Franken: Draw back more U.S. Iraqi funds

Al Franken
DFL U.S. Senate candidate Al Franken is calling for the U.S. to rescind all its spending on reconstruction in Iraq.
MPR Photo/Mark Zdechlik

U.S. Senate candidate Al Franken is one-upping a call from his opponent, Republican Norm Coleman, for the United States to rescind funds it's sending to Iraq for reconstruction of that country.

Last week, Coleman said the U.S. should take back $1.1 billion committed to Iraqi reconstruction after a government report found that Iraq has a projected budget surplus of $50 billion, thanks mostly to oil and gas revenues.

Franken is calling for an end to U.S. spending on Iraqi reconstruction altogether. Franken says the U.S. should rescind more than $7 billion appropriated for Iraqi reconstruction that is not yet obligated to specific projects.

Franken says the money should instead go to pay for infrastructure improvements in the U.S. He says it's time for the Iraqi government to pay for its own reconstruction using its $50 billion budget surplus.

"There's a line between being responsible for rebuilding a country that you have helped destroy, and being a chump -- and I think we've crossed the line."

"There's a line between being responsible for rebuilding a country that you have helped destroy, and being a chump -- and I think we've crossed the line," Franken said.

The Coleman campaign didn't immediately respond to Franken's specific proposal.

On Friday, Coleman had said he'd introduce a bill to pull back $1.1 billion in U.S. money for Iraqi reconstruction. He said the U.S. "should not be an ATM for the Iraqi government."

But Franken's call for taking back more money set off a new round of tussling between the campaigns over Iraq, which has been a central issue in the race.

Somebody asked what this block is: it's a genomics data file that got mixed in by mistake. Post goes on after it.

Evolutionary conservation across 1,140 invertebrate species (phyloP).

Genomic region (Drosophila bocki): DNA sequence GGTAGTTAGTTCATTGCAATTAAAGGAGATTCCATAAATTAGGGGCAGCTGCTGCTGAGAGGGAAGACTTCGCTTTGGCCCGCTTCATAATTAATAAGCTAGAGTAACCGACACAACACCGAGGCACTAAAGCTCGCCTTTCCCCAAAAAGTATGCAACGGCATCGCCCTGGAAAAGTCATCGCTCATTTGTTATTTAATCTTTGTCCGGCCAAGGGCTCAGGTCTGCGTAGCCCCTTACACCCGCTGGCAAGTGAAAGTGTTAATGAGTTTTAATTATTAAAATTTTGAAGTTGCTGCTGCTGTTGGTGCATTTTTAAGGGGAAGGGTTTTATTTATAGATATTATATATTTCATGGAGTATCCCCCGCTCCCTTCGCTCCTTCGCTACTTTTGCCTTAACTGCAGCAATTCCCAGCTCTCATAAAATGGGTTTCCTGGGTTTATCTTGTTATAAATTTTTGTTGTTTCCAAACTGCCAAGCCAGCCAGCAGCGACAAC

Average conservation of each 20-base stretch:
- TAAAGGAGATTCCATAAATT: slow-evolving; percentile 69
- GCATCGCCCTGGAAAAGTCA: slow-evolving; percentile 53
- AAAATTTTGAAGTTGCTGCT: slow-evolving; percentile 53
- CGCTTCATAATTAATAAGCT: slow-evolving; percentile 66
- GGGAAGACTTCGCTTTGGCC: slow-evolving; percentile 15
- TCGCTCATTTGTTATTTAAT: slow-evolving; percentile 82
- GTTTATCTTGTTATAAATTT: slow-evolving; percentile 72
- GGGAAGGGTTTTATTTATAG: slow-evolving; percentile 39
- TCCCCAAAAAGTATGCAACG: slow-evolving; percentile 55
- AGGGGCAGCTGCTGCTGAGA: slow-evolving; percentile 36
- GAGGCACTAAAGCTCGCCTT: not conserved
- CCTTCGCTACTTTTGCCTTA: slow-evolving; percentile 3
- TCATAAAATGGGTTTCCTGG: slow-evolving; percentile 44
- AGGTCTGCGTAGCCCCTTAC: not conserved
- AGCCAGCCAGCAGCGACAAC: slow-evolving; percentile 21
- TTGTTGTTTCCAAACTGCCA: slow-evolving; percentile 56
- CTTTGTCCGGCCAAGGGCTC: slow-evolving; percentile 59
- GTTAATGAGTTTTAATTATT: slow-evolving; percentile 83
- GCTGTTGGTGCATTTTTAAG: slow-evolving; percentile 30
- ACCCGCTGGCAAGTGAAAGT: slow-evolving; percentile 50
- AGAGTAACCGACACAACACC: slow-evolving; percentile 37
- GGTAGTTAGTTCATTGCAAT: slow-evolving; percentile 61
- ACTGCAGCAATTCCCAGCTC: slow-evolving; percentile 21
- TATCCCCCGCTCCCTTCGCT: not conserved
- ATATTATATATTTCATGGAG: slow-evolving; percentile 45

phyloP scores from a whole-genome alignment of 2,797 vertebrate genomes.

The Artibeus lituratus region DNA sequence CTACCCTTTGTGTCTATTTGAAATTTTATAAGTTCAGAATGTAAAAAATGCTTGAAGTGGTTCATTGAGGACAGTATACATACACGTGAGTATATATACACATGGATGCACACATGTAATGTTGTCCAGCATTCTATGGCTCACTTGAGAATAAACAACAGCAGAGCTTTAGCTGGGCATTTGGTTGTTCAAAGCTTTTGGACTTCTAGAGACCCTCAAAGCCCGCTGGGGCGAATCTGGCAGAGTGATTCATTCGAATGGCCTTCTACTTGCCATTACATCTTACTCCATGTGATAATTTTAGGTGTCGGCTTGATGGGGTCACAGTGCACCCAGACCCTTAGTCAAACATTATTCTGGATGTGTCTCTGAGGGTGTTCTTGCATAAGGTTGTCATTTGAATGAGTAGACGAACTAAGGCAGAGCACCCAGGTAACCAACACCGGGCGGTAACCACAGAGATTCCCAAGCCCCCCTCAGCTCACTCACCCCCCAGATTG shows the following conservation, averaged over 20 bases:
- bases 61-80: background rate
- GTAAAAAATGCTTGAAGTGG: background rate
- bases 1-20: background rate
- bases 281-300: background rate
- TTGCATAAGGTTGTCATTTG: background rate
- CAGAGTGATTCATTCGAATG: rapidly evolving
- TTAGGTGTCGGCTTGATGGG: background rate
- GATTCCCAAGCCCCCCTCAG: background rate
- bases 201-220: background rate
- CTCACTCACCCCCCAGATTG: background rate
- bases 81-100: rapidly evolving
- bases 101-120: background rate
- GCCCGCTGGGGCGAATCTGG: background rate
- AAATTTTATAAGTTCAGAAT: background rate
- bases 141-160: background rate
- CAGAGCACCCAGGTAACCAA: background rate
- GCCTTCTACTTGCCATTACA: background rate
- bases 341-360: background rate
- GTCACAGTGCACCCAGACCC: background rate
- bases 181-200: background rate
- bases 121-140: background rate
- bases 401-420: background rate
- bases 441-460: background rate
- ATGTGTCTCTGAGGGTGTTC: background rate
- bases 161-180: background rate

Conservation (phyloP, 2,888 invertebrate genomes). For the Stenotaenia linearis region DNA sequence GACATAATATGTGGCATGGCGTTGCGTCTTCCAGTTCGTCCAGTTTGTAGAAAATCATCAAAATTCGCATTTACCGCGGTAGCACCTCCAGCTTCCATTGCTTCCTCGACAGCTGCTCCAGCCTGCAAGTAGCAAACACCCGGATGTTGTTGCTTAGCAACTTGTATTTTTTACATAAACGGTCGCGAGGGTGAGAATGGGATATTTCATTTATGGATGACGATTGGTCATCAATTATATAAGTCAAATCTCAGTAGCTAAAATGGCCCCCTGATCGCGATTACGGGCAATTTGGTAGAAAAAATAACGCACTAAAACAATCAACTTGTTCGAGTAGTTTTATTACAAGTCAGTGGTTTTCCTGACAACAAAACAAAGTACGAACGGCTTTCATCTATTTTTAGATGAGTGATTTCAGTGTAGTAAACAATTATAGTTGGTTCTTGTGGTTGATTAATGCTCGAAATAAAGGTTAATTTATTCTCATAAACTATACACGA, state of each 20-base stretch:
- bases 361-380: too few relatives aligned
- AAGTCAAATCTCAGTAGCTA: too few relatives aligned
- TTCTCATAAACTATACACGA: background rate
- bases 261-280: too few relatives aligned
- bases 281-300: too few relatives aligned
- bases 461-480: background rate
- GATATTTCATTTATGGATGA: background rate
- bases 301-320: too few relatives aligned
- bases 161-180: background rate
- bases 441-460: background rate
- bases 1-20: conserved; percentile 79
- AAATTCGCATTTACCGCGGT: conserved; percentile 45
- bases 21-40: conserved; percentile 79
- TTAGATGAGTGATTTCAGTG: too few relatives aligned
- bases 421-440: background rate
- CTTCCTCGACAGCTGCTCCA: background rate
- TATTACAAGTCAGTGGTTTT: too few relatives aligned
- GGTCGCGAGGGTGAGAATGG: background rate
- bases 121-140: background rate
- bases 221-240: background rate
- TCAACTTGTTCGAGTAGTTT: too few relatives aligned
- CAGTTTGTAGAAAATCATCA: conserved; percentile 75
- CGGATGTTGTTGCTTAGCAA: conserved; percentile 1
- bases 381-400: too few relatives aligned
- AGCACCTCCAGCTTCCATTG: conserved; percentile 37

Franken returned to one of his most persistent criticisms of Coleman - that as chairman of the Senate Permanent Subcommittee on Investigations from 2003 to the end of 2006, Coleman failed to provide any oversight of U.S. funds being diverted to Iraqi reconstruction.

"Senator Coleman, at any time, could have done these hearings on reconstruction and he did none," Franken said, arguing that to have done so might have run Coleman afoul of the Bush White House and Republican congressional leaders.

Coleman campaign manager Cullen Sheehan said Franken was being deceptive in how he characterized the work of the subcommittee on investigations. Sheehan said its small staff and budget would make it the wrong entity to undertake a comprehensive investigation of the Iraqi reconstruction.

Sheehan pointed out that the panel's ranking Democratic member could have instigated an investigation of the reconstruction but did not. That senator, Carl Levin of Michigan, also hasn't initiated such an investigation since becoming chairman, Sheehan said.

Coleman has supported investigations of U.S. spending and policies in Iraq by other entities including the Special Investigator General for Iraq Reconstruction, a non-partisan group established by Congress to conduct oversight in Iraq.

"It's a matter of dollars and resources and not duplicating effort," Sheehan said.